Until then, if anyone has any advice for keeping a toddler occupied in church, send it our way. I suspect though that we'll just have to offer it up until the bub is old enough for something like CCD or Sunday School.


*in the interest of disclosure, I should add that we don't make it to mass as a family every week
**our donation is via direct deposit--the dollar is symbolic not evidence of parsimony

9 comments:

Actchy said...

I find this is adorable, and not only because one of my favorite stories of my husband's youth revolves around an on-going dispute between him and his parents on bringing his "guys" (read: action figures) to church. I believe the struggle lasted until he was about 14.

Alas, I have no advice, but I will say I bet those snacks are helpful. I have vivid memories of being older than the Bub but ravenously hungry in Mass, and bemoaning, sotto voce, my near-expiration to my Mom. She would only proffer a mint Life Saver, half covered in purse fuzz. If there is anything that makes you (a) not full and (b) borderline nauseated on an empty stomach, it's a mint Life Saver. I would've been better served to decline, but was never able to do so.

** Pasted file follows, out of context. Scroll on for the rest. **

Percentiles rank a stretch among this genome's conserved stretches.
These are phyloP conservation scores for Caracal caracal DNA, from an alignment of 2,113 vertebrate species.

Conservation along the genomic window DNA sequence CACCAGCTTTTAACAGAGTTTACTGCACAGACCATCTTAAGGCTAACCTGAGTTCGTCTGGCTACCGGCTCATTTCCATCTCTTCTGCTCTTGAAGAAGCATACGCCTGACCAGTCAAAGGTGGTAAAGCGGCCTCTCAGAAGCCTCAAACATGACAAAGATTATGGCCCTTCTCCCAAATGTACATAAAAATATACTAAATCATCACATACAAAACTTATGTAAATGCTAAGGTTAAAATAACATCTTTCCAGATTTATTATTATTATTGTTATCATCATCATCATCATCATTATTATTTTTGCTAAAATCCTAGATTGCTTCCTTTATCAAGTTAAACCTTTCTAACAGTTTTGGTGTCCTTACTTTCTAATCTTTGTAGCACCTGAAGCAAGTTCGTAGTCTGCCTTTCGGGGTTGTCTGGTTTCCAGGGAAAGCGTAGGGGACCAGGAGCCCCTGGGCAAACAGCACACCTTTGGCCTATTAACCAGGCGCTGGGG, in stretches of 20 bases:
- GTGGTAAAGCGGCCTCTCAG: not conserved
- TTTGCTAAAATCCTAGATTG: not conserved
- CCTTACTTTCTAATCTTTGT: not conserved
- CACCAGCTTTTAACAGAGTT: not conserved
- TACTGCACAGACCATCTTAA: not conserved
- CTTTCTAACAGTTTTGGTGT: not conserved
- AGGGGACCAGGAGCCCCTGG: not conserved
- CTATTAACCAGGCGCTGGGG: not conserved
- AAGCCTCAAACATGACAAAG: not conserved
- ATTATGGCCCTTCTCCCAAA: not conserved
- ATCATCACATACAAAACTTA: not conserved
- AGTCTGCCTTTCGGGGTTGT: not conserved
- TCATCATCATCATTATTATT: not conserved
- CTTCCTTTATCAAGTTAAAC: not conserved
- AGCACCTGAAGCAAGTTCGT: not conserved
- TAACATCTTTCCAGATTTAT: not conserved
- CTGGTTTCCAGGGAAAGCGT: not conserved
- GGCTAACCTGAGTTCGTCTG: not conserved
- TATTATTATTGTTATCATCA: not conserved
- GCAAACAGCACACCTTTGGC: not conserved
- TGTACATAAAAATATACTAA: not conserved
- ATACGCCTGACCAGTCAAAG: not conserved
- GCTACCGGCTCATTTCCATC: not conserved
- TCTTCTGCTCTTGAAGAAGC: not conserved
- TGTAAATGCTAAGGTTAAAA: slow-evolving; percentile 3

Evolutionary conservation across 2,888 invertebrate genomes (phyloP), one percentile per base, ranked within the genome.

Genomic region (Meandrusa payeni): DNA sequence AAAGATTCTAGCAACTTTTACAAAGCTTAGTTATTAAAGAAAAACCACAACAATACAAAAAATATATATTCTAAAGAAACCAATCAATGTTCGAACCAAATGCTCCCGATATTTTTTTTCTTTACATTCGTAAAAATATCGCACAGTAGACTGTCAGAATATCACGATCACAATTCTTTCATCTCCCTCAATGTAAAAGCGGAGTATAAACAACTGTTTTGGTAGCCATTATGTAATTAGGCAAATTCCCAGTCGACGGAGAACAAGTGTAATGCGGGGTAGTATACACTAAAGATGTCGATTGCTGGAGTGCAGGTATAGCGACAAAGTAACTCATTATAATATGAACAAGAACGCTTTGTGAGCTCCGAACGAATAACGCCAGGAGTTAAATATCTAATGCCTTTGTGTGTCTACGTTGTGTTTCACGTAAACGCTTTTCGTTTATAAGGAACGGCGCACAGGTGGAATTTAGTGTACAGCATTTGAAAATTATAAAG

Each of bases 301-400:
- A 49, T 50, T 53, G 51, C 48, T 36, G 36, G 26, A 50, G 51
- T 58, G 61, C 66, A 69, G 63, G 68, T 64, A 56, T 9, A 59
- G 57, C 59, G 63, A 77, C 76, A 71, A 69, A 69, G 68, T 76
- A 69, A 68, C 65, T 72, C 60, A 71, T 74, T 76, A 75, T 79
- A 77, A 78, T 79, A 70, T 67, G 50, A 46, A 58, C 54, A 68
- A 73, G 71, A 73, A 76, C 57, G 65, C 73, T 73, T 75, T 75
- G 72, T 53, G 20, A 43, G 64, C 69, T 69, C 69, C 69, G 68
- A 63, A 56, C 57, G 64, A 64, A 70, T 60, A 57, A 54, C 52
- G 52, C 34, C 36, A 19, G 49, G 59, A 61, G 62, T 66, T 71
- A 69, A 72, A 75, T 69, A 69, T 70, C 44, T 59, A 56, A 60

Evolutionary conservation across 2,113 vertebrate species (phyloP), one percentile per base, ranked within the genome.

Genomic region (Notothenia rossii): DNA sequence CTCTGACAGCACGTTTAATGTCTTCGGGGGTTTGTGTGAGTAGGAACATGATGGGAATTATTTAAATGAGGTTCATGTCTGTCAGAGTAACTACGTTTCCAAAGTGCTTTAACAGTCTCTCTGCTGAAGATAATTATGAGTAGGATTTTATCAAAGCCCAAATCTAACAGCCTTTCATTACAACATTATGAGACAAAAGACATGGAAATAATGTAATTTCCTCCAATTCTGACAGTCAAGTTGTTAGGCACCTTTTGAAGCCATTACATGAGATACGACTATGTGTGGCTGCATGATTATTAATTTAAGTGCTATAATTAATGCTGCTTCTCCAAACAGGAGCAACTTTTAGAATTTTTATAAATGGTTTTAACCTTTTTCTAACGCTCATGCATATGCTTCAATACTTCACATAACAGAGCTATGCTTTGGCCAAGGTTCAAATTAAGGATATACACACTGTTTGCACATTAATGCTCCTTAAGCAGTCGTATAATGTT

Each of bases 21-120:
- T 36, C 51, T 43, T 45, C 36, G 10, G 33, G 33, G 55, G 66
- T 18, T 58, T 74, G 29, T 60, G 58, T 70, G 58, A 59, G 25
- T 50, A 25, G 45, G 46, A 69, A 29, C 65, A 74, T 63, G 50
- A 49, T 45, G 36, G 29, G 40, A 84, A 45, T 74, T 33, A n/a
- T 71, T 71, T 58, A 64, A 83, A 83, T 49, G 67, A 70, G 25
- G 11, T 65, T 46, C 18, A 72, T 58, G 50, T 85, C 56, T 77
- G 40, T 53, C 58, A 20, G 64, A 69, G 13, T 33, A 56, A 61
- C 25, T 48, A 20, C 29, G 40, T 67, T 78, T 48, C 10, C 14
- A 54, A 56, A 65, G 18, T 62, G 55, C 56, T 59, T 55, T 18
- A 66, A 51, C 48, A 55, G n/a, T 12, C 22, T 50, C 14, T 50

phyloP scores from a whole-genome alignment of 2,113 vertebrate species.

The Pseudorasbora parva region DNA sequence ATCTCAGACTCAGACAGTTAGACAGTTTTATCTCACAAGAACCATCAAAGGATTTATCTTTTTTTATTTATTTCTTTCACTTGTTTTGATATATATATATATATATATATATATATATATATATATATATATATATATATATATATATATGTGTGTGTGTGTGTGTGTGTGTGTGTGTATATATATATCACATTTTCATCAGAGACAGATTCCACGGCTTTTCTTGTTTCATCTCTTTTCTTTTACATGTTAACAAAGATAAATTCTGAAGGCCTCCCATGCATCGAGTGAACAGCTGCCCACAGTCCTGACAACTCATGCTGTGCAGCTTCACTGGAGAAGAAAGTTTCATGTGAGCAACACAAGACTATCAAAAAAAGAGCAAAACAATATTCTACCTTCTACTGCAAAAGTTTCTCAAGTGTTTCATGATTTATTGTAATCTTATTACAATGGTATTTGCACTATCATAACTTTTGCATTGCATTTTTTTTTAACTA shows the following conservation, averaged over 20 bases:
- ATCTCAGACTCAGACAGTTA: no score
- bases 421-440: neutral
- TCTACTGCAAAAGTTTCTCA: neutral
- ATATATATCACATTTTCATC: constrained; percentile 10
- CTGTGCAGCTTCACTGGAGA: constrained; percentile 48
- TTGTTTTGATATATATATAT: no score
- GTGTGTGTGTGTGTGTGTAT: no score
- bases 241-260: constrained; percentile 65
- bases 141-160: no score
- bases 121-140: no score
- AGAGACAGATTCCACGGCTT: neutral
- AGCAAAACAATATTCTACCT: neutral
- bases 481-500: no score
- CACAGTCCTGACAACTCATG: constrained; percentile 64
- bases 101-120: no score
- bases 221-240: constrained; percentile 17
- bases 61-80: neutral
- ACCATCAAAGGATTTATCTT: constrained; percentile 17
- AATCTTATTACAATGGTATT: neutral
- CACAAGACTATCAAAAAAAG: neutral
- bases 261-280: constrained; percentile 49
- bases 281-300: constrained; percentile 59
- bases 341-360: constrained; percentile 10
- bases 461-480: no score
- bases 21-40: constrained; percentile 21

MEP said...

I can totally picture your husband as a little boy, all smiles, asking if he can bring "his guys" to church. I bet he and the "guys" had a lots of fun!

My grandma went to church with us and was usually good for half a stick of gum during mass. As I got older, one of my mass tactics was to get permission for one lengthy trip to the restroom and drinking fountain per mass.

msh said...

absolutely hilarious.